ST. LOUIS, Nov. 12, 2014 /PRNewswire/ -- According to the Holiday Spending and Savings Study conducted by financial services firm Edward Jones, 35 percent of Americans plan to shift their saving and investing strategies during the last few months of 2014 to accommodate for the holiday shopping season. The study also reveals that 39 percent of Americans are most preoccupied with paying off their debts during this time of year.
"While Americans acknowledge the importance of sticking to financial goals, even those with the best intentions can get sidetracked this time of year," said Scott Thoma, Retirement Strategist and Principal at Edward Jones. "To ensure people spend wisely during this time, we suggest they create a holiday shopping budget and stick to it. And to make up for the extra spending, we also suggest that people reconnect with their financial advisors or take a closer look at their own financial plans and make sure they're well positioned to remain on track after the holidays."
According to the study, women are more likely than men to make accommodations for increased year-end spending in their savings and investing strategies, with 40 percent doing so compared to 30 percent of their male counterparts. In addition, women are more likely than men to be most focused on holiday purchases (32 percent versus 26 percent, respectively).
"Women typically control household spending, so the response in our survey is in line with expectations," said Brian Yarbrough, Senior Retail Analyst at Edward Jones. "As for spending levels, all signs point to a solid holiday shopping season. We also expect the online shopping trend to continue, with less spending conducted in brick-and-mortar stores."
Other findings include:
- 18-to-24 year olds are nearly twice as likely as those 65 or older to adjust their savings and spending strategy during the holidays (43 percent compared to 24 percent).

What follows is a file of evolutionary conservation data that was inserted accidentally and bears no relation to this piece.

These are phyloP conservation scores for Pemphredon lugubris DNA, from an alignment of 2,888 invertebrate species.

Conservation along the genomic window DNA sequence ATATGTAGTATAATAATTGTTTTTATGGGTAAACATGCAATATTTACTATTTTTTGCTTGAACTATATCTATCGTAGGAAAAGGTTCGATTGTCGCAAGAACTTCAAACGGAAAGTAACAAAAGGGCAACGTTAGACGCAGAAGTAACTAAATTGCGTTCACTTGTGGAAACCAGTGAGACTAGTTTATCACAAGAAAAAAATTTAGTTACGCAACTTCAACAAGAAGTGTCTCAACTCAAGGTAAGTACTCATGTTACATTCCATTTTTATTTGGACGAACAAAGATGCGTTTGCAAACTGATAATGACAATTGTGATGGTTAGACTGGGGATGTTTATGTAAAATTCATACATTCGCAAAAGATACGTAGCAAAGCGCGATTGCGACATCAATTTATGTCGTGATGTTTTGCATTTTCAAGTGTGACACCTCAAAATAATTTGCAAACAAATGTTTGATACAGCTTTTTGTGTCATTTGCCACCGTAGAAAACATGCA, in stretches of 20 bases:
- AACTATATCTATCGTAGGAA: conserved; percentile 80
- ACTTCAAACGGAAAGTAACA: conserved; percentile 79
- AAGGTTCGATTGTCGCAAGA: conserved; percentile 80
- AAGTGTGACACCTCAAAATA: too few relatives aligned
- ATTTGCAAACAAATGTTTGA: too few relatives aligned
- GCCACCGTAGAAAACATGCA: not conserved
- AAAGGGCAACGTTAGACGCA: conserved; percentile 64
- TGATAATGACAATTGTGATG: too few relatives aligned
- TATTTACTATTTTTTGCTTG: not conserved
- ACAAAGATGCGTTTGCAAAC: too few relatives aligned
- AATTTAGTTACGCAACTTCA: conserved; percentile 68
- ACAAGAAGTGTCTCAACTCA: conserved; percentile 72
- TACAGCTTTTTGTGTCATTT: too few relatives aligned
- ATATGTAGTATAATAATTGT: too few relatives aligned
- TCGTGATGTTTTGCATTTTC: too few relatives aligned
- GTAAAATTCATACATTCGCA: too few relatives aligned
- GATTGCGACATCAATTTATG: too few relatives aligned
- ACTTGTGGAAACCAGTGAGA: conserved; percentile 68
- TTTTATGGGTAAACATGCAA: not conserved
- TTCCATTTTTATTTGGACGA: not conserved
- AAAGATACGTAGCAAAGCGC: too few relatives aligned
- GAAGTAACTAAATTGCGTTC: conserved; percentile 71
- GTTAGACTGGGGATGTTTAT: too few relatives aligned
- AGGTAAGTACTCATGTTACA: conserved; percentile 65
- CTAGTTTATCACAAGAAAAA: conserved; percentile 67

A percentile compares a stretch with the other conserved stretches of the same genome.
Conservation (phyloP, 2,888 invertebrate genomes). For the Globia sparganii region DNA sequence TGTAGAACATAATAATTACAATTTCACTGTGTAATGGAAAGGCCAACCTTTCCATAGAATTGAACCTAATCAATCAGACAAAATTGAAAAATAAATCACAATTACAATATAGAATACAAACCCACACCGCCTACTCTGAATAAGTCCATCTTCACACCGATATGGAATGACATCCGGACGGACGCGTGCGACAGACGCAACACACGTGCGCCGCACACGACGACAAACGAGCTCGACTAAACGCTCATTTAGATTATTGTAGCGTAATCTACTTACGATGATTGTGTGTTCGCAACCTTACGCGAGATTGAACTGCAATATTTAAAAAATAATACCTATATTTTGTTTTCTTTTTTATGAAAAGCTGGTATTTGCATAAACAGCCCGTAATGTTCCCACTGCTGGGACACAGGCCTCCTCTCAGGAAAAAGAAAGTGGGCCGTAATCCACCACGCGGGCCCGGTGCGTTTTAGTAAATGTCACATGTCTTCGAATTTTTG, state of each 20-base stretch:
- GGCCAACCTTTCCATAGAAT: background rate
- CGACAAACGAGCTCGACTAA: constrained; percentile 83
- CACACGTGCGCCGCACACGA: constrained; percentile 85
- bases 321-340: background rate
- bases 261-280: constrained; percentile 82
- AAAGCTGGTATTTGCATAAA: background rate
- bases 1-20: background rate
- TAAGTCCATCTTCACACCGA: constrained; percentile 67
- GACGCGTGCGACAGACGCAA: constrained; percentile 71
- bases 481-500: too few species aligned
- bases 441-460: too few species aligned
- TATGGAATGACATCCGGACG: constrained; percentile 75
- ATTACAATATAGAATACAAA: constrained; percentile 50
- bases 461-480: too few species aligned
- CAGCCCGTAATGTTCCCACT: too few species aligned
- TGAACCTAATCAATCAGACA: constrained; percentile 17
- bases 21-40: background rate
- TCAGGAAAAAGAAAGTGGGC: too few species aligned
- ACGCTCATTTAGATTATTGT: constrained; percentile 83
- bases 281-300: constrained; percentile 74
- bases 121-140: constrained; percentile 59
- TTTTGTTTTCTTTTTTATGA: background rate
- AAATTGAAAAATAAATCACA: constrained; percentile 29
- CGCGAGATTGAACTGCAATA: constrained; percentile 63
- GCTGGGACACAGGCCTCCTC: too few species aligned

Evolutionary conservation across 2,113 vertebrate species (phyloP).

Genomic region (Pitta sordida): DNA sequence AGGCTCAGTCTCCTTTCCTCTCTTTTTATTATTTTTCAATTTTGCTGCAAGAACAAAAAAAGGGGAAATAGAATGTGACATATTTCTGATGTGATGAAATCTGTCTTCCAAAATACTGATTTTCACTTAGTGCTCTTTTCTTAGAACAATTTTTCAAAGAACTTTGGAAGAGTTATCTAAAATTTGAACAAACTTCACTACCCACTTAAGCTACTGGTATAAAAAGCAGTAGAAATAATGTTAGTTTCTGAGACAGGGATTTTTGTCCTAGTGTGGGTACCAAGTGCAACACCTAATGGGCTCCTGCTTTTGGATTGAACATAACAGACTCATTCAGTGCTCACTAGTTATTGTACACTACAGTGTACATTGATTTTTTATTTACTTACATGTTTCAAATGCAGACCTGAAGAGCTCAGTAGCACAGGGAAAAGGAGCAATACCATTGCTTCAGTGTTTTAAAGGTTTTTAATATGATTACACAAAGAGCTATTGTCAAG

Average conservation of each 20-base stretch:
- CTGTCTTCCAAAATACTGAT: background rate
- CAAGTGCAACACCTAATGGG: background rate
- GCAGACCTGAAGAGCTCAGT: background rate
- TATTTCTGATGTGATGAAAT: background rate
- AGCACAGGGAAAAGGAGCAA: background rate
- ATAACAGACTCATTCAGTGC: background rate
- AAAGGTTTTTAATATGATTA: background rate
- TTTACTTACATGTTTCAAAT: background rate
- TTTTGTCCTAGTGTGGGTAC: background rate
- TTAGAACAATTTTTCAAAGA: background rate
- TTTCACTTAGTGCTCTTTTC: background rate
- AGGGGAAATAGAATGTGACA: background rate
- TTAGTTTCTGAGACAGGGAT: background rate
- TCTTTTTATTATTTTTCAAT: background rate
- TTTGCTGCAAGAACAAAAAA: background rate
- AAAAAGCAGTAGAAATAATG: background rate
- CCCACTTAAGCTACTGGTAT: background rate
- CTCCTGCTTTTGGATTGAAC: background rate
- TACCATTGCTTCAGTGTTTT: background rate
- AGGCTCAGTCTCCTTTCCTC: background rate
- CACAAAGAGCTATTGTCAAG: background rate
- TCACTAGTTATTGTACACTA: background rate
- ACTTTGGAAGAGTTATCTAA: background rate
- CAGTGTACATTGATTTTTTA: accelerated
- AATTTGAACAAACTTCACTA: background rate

- Households with income levels between $50,000 and $75,000 are the least likely to adjust their plans, with only 26 percent indicating their plans to do so. The lowest earning households, those earning less than $35,000 per year, were most likely to adjust their plans, at 42 percent – but unexpectedly, the highest income earners were no less likely than the survey average to do so.
- Respondents between 45 and 54 years of age are the most likely to focus on paying off debts as the year ends (46 percent), compared to all age groups.
- Respondents with household income levels greater than $100,000 are more likely than all groups to focus on making final contributions to savings and retirement plans (22 percent compared to 13 percent for household incomes between $75,000 and $100,000, and 11 percent overall).
For additional information on the survey, including the full results, please contact Cary Ruterman at [email protected].
About Edward Jones
Edward Jones provides financial services for individual investors in the United States and, through its affiliate, in Canada. Every aspect of the firm's business, from the types of investment options offered to the location of branch offices, is designed to cater to individual investors in the communities in which they live and work. The firm's 12,000 financial advisors work directly with nearly 7 million clients to understand their personal goals – from college savings to retirement – and create long-term investment solutions that emphasize a well-balanced portfolio and a buy-and-hold strategy. Edward Jones embraces the importance of building long-term, face-to-face relationships with clients, helping them to understand and make sense of the investment options available today. Edward Jones, which ranked No. 4 on FORTUNE magazine's "100 Best Companies to Work For 2014," is headquartered in St. Louis. The Edward Jones website is located at www.edwardjones.com, and its recruiting website is www.careers.edwardjones.com. Member SIPC.
Survey was conducted by ORC International's CARAVAN Omnibus Services and was based on 1,007 landline and cell phone interviews of U.S. adults conducted October 2-5, 2014. The margin of error was +/-3%.
SOURCE Edward Jones